Does anyone ride recreationally?


(Chris Velez) #1

Hey everyone. I’m excited about getting into this sport. Been watching a plethora or videos and reading about karting. As the topic says, does anyone simply ride these for fun? Not competitive etc. But simply just to race around (and reduce stress) the track for lap times? I like the idea of racing against others but once you step into that world things start getting way more expensive and this is not to say that recreational karting wouldn’t cost money because of course one would still need tires, consumables, engine/chassis maintenance and likely plenty of other things.

I fell in love with this motorsport. I was nearly about to purchase a sportbike but those (to me) are more dangerous plus the girlfriend worries lol. If theres anyone out there that takes their kart to the track for some non-competitive racing i sure would love to hear your feedback on how you are enjoying it and if its costing you just about the same as someone who is racing competitively. Thanks in advance for any input.

Chris


2018: The Year in Review
(stamatis stampelos) #2

Well I run my practice days with out the presure of must start be in the race’s . I’m 41 years old now and got some motorcycle races in my back from the past . But for sure I’m doing karting for the joy of the sport .

  To be in the races or not ?? 

Well practice with some friends or others at week ends on the same tracks has enough competition for me . Don’t need to pay the prise and start from the grid till now .
At the beginING just start to know and enjoy the sport . Then after some time your heart will tell you if you got the need to race official .
After a year of practicing here , I got an idea to race some club Time attacks 1 or 2 times per year . But going in the racetracks every second weekend is my joy .


(Chris Velez) #3

Thanks for the fast response. I believe its in the nature of one to want to participate in an actual race after some time practicing. This just may be the case for me. I play kart simulation and i have some friends from Europe that actually race and told me just simply practicing is a great way to relieve stress from the daily ball we roll on. I figured that will be perfect. I fly model rc jet aircraft and that certainly burns a hole in my wallet considering i lost a $4500 jet due to lost of signal with a $1200 controller. Unbelievable.

So I’m soon going to be in the market for a tag x30. I refuse to get an lo206 because i know that after 2-3 weeks im going to want to go faster. Again a big thanks to you and anyone else that will chime in.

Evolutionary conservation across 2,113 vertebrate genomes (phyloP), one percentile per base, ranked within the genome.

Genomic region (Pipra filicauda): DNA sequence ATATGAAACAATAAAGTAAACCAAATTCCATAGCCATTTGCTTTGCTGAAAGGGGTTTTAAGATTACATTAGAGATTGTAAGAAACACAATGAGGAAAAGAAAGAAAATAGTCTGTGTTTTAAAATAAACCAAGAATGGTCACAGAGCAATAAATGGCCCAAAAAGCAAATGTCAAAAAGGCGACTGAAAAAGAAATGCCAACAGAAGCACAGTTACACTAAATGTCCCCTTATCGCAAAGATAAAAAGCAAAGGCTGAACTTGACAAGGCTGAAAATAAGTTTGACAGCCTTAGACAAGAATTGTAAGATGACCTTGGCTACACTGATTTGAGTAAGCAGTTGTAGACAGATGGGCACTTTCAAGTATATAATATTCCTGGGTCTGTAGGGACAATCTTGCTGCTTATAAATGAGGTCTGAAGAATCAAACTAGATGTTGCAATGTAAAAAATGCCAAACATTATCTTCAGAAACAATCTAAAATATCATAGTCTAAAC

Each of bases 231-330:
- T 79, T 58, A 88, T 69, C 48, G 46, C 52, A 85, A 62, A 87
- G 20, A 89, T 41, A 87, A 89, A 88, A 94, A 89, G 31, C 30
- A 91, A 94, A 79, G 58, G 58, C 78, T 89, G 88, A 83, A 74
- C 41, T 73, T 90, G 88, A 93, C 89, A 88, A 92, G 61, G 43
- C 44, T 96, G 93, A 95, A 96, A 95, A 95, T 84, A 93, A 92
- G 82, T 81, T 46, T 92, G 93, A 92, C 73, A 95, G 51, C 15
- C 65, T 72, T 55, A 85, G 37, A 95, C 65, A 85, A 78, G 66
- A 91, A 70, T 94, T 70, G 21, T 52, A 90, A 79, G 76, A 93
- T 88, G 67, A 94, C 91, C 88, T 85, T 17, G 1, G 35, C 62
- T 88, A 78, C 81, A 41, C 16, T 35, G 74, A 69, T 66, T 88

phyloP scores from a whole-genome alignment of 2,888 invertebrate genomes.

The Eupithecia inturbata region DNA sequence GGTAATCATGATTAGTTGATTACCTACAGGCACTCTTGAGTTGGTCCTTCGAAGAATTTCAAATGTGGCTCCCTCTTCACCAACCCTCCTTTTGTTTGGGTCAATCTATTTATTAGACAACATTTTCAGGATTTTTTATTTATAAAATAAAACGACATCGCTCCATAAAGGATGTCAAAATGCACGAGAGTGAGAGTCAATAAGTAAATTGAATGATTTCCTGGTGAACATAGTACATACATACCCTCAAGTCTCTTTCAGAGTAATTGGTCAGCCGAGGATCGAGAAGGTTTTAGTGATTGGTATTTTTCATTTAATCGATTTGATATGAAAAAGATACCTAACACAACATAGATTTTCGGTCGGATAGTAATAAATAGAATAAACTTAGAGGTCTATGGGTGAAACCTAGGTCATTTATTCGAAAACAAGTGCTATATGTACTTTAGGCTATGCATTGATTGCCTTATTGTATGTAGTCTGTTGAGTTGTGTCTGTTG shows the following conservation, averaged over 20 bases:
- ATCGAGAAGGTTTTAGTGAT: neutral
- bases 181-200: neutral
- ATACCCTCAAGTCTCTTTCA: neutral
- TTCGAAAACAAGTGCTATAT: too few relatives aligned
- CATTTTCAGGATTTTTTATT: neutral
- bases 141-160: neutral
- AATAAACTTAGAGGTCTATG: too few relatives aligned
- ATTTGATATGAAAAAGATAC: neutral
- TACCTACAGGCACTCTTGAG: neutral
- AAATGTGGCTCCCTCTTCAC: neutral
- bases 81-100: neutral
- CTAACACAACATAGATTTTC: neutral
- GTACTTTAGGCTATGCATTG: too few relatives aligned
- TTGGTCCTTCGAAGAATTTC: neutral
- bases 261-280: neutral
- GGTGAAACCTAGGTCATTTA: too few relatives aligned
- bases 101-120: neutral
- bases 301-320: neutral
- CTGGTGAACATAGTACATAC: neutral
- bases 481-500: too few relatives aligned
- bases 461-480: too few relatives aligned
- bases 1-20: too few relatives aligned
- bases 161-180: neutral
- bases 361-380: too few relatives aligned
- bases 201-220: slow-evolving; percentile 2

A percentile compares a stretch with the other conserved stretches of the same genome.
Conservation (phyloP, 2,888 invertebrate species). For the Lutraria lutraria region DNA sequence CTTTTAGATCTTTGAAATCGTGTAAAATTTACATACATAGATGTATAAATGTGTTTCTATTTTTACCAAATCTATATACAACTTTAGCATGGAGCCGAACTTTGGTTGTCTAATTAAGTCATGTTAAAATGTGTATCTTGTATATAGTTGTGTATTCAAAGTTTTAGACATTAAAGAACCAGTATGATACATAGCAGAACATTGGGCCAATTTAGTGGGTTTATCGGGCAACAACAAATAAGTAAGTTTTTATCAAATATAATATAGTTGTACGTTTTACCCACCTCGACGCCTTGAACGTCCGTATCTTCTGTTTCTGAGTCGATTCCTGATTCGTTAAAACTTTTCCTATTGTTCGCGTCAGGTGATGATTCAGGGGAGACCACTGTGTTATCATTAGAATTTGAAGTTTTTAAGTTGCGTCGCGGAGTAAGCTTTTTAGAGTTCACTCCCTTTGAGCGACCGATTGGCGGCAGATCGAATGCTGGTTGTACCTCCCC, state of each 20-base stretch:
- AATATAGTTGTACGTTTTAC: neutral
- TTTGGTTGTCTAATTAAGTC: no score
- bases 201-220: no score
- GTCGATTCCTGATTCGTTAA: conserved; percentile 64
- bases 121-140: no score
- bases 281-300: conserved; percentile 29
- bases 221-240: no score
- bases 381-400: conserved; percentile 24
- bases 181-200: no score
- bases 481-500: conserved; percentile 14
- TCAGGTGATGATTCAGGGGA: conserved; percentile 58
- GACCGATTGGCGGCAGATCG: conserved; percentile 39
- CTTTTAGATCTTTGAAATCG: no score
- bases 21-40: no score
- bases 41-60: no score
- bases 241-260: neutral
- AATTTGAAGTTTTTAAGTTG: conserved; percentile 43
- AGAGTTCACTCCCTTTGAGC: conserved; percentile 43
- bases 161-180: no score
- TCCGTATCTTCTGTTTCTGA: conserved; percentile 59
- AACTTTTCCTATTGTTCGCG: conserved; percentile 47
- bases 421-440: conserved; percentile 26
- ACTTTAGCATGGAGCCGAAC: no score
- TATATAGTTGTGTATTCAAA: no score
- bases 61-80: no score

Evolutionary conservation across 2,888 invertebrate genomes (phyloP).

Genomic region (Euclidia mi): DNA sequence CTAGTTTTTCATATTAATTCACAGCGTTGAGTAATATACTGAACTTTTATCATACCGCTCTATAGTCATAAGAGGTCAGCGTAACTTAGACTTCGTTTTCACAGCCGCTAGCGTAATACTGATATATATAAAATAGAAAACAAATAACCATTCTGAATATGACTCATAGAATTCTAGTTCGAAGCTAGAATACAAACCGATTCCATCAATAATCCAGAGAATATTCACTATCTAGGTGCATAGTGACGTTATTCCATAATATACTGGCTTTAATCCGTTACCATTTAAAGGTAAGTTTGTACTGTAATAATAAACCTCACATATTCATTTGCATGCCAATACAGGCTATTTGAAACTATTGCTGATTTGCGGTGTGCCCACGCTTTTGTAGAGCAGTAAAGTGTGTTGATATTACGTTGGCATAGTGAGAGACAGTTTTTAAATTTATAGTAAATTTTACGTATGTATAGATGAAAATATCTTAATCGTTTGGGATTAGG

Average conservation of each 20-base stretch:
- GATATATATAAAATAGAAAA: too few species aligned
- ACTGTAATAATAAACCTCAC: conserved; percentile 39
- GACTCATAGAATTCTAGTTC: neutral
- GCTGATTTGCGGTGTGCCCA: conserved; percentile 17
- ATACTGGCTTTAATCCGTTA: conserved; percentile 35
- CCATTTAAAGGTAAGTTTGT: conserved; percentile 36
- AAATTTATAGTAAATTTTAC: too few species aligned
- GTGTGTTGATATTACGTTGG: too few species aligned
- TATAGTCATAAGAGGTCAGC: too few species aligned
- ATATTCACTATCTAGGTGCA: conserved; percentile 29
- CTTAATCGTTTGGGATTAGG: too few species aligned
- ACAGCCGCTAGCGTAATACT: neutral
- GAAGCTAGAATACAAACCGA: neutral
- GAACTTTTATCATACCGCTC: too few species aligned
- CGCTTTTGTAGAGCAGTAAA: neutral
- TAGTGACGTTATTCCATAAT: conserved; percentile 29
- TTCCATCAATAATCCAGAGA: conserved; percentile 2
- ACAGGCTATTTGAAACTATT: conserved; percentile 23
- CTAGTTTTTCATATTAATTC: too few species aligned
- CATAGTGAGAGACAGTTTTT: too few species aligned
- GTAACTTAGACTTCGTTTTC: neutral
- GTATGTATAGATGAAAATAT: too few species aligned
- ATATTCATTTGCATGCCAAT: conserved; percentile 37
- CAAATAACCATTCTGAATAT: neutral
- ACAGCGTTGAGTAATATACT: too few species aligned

Chris


(stamatis stampelos) #4

check a new documentary called . " become one " its worth the time and makes you see the sport from many different angles .
And as Maverick said before 30 years , if you got the need , the need for speed … " dont have to pay some officials to make the feeling run in you … just go to the nearest track , put your gears on and try to buzz the tower !


(Davin Roberts Sturdivant) #5

I love getting a practice day in whenever I can. Practice days are fun and allow you to practice working on things that you shouldn’t have to scramble for during a race day.

There is a reason why I use the hashtag #keepkartingfun. Drive whatever feels fun for you. Racing or lapping, just have fun.


(James McMahon) #6

Recreational is about all I have the time and flexibility for these days I can relate

Yes, many people just run practice days with their friends just turning lap after lap, trading stories. A lot of tracks that are open during the week usually have a group of people who come out on a weekday and just turn laps, at their leisure and just have a fun day at the track

Whereabouts are you based Chris?


(Chris Velez) #7

Wow that was some awesome awesome feedback im so happy that its not just about being competitive. I can actually go out and buy a kart and run for fun. Thank you for the encouragement. Not only do i wanna ride race karts but i like the involvement of being able to rebuild, tune and repair my own machine.

I live in cape coral florida (southwest florida) and unfortunately the only track i could possibly find closest to me is andersen race park (1 hr 30 min). Its not a horrible drive but i sure wish there was one closer because id like to be at the track as much as i can spell.

Apparently there used to be a track 15 minutes away called fort myers race complex but sadly i think it’s been shut down. I then turned to immokalee speedway where i found a group of people on youtube but they stopped karting all together. I think southern florida may be the worst place to own a kart as i see it. =( but i have faith im my 1 hr 30 min trip. =)


(James McMahon) #8

Paging @DruLo206 and @phastafrican. These guys have good knowledge of FL and can probably help guide you. South FL is not bad in the scheme of things. Montana on the other hand…

Andersen raceway park does look like your closest place. Drop them a line and see what kind of options there are.


(Chris Velez) #9

Thank you james. I will sure be in contact with these gentlemen. Boy im glad i signed up here. I was beginning to think i was going to be alone on this. Thank all of you!

Chris


(Charles Stockton) #10